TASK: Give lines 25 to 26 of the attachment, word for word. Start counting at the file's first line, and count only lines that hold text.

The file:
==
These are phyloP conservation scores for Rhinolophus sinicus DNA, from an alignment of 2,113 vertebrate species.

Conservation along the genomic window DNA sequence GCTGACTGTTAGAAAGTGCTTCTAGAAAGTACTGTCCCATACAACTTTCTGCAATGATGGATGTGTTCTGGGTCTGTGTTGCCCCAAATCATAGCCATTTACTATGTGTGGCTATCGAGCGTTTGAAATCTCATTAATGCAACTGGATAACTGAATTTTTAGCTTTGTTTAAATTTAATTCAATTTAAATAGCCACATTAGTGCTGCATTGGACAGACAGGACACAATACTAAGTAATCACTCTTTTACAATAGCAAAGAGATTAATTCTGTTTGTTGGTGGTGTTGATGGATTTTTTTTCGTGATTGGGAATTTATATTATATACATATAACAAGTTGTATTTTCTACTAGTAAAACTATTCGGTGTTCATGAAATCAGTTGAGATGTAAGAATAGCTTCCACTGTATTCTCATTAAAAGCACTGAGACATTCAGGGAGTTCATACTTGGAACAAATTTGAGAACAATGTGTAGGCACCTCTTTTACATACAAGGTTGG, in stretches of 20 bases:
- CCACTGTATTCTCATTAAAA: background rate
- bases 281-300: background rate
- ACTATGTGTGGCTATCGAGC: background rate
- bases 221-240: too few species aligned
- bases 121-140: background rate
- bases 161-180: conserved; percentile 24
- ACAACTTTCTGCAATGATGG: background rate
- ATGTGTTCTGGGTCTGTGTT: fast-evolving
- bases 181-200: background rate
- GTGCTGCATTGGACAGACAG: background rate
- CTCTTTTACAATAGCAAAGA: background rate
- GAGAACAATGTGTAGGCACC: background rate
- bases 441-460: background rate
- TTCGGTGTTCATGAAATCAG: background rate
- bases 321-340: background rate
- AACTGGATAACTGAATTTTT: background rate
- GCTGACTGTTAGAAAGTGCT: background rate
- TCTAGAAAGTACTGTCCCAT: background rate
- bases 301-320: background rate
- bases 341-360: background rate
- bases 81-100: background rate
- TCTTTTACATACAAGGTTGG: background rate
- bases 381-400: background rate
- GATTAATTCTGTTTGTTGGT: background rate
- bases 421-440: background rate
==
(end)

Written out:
- bases 381-400: background rate
- GATTAATTCTGTTTGTTGGT: background rate